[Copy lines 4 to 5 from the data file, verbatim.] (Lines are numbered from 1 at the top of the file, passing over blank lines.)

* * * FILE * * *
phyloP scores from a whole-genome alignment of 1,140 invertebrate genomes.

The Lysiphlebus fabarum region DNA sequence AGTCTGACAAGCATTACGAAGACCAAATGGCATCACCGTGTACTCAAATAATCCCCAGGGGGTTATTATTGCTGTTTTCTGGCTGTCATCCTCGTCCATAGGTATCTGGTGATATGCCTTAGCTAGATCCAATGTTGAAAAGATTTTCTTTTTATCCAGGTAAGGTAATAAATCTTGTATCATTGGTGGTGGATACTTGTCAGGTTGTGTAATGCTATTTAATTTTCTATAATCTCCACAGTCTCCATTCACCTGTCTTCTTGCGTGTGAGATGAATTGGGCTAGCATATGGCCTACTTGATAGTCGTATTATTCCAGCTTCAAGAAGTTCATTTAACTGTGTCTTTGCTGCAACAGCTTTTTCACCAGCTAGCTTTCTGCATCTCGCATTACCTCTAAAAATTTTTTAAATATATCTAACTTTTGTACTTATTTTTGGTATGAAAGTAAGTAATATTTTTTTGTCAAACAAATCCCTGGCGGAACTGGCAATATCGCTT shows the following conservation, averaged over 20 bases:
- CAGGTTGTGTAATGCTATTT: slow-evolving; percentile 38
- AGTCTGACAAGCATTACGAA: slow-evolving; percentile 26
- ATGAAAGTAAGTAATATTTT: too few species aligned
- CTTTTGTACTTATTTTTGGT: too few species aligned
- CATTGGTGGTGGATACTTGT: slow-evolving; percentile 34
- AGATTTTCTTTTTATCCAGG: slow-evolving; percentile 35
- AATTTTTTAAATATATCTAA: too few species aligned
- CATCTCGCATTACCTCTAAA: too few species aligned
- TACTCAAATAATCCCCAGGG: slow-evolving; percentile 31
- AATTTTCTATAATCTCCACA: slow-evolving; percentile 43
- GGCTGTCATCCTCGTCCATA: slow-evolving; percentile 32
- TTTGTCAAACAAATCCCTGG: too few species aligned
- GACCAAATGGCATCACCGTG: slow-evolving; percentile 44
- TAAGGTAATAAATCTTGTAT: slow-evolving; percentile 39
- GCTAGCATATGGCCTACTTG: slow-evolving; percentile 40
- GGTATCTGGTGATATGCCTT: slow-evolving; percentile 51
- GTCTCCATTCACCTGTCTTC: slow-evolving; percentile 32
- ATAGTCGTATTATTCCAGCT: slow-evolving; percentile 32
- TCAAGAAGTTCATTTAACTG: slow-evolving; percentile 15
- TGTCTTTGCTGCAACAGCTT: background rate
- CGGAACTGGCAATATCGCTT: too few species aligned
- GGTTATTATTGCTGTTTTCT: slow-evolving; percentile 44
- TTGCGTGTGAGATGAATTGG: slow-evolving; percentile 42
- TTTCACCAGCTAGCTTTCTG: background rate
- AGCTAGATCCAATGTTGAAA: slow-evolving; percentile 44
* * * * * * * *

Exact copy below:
- AGTCTGACAAGCATTACGAA: slow-evolving; percentile 26
- ATGAAAGTAAGTAATATTTT: too few species aligned